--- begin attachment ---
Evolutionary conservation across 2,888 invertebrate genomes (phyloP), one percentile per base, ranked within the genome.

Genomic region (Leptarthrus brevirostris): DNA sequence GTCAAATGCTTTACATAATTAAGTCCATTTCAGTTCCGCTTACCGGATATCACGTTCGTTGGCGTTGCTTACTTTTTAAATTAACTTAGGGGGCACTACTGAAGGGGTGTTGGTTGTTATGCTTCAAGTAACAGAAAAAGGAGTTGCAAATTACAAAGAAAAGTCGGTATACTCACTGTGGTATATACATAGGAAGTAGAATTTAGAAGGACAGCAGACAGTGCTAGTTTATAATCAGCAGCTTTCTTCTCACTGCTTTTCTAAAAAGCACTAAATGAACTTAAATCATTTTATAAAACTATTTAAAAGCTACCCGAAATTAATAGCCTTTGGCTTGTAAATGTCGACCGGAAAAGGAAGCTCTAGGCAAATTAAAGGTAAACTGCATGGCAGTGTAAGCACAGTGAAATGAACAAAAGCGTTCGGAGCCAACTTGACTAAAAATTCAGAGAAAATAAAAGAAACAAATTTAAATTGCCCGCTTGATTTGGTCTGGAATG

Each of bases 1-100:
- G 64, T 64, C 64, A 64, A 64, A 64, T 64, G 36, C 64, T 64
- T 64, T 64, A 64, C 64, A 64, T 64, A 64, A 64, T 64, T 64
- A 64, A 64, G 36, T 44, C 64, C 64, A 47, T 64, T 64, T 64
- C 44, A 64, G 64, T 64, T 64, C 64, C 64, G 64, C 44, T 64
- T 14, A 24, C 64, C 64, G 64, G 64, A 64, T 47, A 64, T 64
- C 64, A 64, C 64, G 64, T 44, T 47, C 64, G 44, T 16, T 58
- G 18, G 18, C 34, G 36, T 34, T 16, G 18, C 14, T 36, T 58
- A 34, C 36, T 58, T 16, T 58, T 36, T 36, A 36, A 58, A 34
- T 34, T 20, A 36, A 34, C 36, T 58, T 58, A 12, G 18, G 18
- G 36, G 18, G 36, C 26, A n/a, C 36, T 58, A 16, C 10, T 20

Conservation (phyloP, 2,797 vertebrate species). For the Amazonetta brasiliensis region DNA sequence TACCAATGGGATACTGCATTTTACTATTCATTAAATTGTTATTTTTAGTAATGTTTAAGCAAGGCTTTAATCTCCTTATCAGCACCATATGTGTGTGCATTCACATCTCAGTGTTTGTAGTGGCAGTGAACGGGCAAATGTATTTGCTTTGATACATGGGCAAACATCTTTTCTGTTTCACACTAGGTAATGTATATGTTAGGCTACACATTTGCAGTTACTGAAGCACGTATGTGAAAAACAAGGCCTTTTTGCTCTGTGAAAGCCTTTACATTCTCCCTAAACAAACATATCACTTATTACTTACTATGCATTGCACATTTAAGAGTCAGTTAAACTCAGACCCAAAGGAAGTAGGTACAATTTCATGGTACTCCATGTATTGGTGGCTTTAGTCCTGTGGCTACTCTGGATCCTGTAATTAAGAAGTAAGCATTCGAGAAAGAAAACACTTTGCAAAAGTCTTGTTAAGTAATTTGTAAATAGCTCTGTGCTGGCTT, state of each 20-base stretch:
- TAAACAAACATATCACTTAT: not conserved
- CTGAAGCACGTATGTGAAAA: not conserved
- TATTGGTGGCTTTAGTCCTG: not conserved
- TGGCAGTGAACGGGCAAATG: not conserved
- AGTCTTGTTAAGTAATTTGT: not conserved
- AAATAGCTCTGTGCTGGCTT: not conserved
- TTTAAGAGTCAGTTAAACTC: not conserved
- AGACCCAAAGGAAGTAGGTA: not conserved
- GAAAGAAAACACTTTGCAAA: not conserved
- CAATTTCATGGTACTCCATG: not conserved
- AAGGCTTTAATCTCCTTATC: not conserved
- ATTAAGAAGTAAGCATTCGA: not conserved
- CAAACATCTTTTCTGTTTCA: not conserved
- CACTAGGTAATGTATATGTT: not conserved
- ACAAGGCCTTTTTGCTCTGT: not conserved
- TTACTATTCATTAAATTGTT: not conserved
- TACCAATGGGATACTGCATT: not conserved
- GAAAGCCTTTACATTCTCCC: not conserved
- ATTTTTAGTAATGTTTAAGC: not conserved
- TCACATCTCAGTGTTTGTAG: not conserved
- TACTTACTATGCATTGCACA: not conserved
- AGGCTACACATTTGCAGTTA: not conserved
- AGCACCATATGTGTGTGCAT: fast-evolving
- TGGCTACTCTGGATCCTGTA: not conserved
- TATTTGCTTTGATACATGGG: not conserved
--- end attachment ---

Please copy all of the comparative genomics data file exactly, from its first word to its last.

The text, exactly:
Evolutionary conservation across 2,888 invertebrate genomes (phyloP), one percentile per base, ranked within the genome.

Genomic region (Leptarthrus brevirostris): DNA sequence GTCAAATGCTTTACATAATTAAGTCCATTTCAGTTCCGCTTACCGGATATCACGTTCGTTGGCGTTGCTTACTTTTTAAATTAACTTAGGGGGCACTACTGAAGGGGTGTTGGTTGTTATGCTTCAAGTAACAGAAAAAGGAGTTGCAAATTACAAAGAAAAGTCGGTATACTCACTGTGGTATATACATAGGAAGTAGAATTTAGAAGGACAGCAGACAGTGCTAGTTTATAATCAGCAGCTTTCTTCTCACTGCTTTTCTAAAAAGCACTAAATGAACTTAAATCATTTTATAAAACTATTTAAAAGCTACCCGAAATTAATAGCCTTTGGCTTGTAAATGTCGACCGGAAAAGGAAGCTCTAGGCAAATTAAAGGTAAACTGCATGGCAGTGTAAGCACAGTGAAATGAACAAAAGCGTTCGGAGCCAACTTGACTAAAAATTCAGAGAAAATAAAAGAAACAAATTTAAATTGCCCGCTTGATTTGGTCTGGAATG

Each of bases 1-100:
- G 64, T 64, C 64, A 64, A 64, A 64, T 64, G 36, C 64, T 64
- T 64, T 64, A 64, C 64, A 64, T 64, A 64, A 64, T 64, T 64
- A 64, A 64, G 36, T 44, C 64, C 64, A 47, T 64, T 64, T 64
- C 44, A 64, G 64, T 64, T 64, C 64, C 64, G 64, C 44, T 64
- T 14, A 24, C 64, C 64, G 64, G 64, A 64, T 47, A 64, T 64
- C 64, A 64, C 64, G 64, T 44, T 47, C 64, G 44, T 16, T 58
- G 18, G 18, C 34, G 36, T 34, T 16, G 18, C 14, T 36, T 58
- A 34, C 36, T 58, T 16, T 58, T 36, T 36, A 36, A 58, A 34
- T 34, T 20, A 36, A 34, C 36, T 58, T 58, A 12, G 18, G 18
- G 36, G 18, G 36, C 26, A n/a, C 36, T 58, A 16, C 10, T 20

Conservation (phyloP, 2,797 vertebrate species). For the Amazonetta brasiliensis region DNA sequence TACCAATGGGATACTGCATTTTACTATTCATTAAATTGTTATTTTTAGTAATGTTTAAGCAAGGCTTTAATCTCCTTATCAGCACCATATGTGTGTGCATTCACATCTCAGTGTTTGTAGTGGCAGTGAACGGGCAAATGTATTTGCTTTGATACATGGGCAAACATCTTTTCTGTTTCACACTAGGTAATGTATATGTTAGGCTACACATTTGCAGTTACTGAAGCACGTATGTGAAAAACAAGGCCTTTTTGCTCTGTGAAAGCCTTTACATTCTCCCTAAACAAACATATCACTTATTACTTACTATGCATTGCACATTTAAGAGTCAGTTAAACTCAGACCCAAAGGAAGTAGGTACAATTTCATGGTACTCCATGTATTGGTGGCTTTAGTCCTGTGGCTACTCTGGATCCTGTAATTAAGAAGTAAGCATTCGAGAAAGAAAACACTTTGCAAAAGTCTTGTTAAGTAATTTGTAAATAGCTCTGTGCTGGCTT, state of each 20-base stretch:
- TAAACAAACATATCACTTAT: not conserved
- CTGAAGCACGTATGTGAAAA: not conserved
- TATTGGTGGCTTTAGTCCTG: not conserved
- TGGCAGTGAACGGGCAAATG: not conserved
- AGTCTTGTTAAGTAATTTGT: not conserved
- AAATAGCTCTGTGCTGGCTT: not conserved
- TTTAAGAGTCAGTTAAACTC: not conserved
- AGACCCAAAGGAAGTAGGTA: not conserved
- GAAAGAAAACACTTTGCAAA: not conserved
- CAATTTCATGGTACTCCATG: not conserved
- AAGGCTTTAATCTCCTTATC: not conserved
- ATTAAGAAGTAAGCATTCGA: not conserved
- CAAACATCTTTTCTGTTTCA: not conserved
- CACTAGGTAATGTATATGTT: not conserved
- ACAAGGCCTTTTTGCTCTGT: not conserved
- TTACTATTCATTAAATTGTT: not conserved
- TACCAATGGGATACTGCATT: not conserved
- GAAAGCCTTTACATTCTCCC: not conserved
- ATTTTTAGTAATGTTTAAGC: not conserved
- TCACATCTCAGTGTTTGTAG: not conserved
- TACTTACTATGCATTGCACA: not conserved
- AGGCTACACATTTGCAGTTA: not conserved
- AGCACCATATGTGTGTGCAT: fast-evolving
- TGGCTACTCTGGATCCTGTA: not conserved
- TATTTGCTTTGATACATGGG: not conserved